This week in Animal Crossing should have been the week that I learned about not being greedy. Instead, I learned a lesson about the importance of writing things down (but almost certainly did not learn the lesson about greed). At one point the price of turnips went up to 198 bells/turnip on my island. However, instead of selling them all for a profit, I assumed the price would spike and held on to my turnips. I ended up selling at around 143 for the first few thousand (I invested 400k last week) and then sold the rest at 80 bells/turnip. I haven’t crunched the numbers yet, but I likely came close to breaking even or lost a few thousand bells. This marks two weeks in a row I should learn my lesson and if the price is almost double what I paid, to just sell all my turnips. Time will tell if I learn this lesson, but my money is on no.

I also want to mention that we gave my son a copy of ACNH for a “graduation” gift. Last week he finished the first grade and we had been hesitant about giving him a copy of the game. He has been struggling with reading and that is a very big part of Animal Crossing. However, we went ahead and bought him his own copy last week and the results have been surprising! While I expected that my wife and I would need to read everything to him (and we have certainly read lots of the screens to him) he is starting to work things out on his own!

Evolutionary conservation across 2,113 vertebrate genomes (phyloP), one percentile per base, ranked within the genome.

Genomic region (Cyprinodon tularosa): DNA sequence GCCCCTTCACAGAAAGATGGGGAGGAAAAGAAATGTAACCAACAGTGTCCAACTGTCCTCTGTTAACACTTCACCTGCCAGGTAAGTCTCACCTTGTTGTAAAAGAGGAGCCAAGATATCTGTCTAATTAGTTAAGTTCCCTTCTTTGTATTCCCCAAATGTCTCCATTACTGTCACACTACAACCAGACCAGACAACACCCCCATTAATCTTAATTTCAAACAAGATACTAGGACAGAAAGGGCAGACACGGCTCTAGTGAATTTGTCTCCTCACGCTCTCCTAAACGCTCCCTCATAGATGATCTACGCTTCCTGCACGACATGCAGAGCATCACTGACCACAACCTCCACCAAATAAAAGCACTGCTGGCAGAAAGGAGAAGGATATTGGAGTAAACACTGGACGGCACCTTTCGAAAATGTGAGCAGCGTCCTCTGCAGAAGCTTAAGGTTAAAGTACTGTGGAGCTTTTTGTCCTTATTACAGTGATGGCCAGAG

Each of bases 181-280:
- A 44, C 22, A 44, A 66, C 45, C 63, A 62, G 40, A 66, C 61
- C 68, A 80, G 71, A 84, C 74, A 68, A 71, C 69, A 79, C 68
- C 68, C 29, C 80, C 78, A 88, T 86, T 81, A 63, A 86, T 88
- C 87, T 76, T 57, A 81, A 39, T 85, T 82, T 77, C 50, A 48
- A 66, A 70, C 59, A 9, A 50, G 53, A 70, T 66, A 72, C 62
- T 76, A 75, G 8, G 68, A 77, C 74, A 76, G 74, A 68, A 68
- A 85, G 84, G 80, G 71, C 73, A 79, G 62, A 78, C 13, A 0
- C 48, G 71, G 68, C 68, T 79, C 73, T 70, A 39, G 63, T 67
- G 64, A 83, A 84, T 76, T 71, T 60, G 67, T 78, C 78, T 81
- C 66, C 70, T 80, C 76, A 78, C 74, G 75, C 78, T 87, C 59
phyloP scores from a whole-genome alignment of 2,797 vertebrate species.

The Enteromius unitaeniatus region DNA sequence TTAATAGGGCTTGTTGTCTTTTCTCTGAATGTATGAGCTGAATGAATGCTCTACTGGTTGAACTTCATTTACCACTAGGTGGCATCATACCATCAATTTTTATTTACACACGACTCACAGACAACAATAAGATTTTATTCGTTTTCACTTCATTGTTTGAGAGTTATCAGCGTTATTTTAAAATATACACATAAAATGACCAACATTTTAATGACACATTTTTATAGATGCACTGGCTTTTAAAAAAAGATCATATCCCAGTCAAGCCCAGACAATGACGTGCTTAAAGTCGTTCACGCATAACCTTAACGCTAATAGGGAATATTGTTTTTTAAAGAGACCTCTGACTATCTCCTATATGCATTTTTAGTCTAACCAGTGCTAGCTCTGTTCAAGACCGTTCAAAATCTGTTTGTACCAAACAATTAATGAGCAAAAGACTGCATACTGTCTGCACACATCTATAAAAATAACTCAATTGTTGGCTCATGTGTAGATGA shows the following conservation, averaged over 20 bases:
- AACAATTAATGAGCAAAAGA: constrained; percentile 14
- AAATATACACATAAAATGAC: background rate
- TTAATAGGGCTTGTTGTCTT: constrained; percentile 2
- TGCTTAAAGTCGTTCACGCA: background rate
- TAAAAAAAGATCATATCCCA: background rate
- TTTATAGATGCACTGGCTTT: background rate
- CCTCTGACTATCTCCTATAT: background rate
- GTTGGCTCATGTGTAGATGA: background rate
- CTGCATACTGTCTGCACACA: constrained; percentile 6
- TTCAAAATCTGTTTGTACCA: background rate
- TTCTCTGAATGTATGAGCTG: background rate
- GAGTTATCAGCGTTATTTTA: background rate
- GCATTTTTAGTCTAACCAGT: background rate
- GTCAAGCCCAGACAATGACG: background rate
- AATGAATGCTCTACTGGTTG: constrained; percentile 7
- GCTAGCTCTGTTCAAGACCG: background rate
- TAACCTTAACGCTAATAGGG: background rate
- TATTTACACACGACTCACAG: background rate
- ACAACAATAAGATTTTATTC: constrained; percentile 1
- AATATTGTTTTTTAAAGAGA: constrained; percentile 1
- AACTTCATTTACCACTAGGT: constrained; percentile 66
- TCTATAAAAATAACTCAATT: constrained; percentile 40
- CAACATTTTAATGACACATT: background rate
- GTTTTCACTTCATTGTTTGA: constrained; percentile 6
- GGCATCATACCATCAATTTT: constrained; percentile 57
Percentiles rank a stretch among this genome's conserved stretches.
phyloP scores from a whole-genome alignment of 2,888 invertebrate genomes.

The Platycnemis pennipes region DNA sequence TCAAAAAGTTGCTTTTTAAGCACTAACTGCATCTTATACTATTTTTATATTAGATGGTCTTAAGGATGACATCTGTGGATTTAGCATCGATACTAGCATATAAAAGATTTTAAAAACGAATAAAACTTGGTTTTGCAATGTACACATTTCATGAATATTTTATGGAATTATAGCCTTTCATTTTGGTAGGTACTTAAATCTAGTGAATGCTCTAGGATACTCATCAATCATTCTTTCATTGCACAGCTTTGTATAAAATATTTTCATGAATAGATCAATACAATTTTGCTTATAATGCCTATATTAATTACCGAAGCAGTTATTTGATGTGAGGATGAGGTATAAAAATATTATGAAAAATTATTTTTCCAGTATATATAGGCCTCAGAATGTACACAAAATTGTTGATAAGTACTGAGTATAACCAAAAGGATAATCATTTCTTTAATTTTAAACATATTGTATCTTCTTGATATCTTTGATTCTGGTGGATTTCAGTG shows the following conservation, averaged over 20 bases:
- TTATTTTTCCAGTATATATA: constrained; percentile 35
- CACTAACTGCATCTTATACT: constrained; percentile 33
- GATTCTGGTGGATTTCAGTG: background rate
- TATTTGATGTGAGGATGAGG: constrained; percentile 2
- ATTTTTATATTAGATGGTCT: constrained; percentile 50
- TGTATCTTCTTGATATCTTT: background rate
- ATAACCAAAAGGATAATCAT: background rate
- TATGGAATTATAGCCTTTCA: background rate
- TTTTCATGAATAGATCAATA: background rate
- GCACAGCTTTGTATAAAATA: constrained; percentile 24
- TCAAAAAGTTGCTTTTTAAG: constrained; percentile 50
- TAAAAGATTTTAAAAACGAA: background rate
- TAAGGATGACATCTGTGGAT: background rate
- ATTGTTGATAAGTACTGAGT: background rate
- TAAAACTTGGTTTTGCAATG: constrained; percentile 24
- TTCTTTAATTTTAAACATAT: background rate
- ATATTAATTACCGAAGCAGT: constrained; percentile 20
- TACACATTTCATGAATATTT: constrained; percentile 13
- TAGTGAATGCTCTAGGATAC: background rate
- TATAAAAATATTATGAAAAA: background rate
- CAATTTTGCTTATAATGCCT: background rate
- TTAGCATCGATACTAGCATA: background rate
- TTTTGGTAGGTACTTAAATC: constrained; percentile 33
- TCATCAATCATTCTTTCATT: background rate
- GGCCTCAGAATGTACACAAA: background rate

I’ve mentioned in previous posts when talking about him, but more and more it’s becoming clear to both myself and my wife that buying him a Nintend Switch for Christmas has been one of the best things we could do for his education. If his behavior is not what we would like, threatening to take away the Switch is something that immediately gets his attention. It’s also a nice way for us all to spend time together as a family. Last night we all visited the island of my wife. Since we are all stuck at home isolating together, any time we can get out and do things as a family (even in Animal Crossing, and even if “getting out” is virtual) all these things are helpful.

Goals for the week

Here are my goals for this week. Trying to keep it really simple given how hard it is going to be to get anything done this week!

  1. Create a repo and begin working on my subdomain enumeration project
  2. More work on the MUD architecture document

If you are trying to set goals for yourself this week and know you are going to be distracted, it is alright to keep it simple!

Martin Luther King III - The son of Dr. Martin Luther King, Jr.

Bernice King - The daughter of Dr. King

That’s all my recommendations for the week.


So thanks for checking out this post. I know it’s different than many of the others, but these are drastic times and they call for something outside “business as usual.” If you want to check out the last post, click here and click here for the next post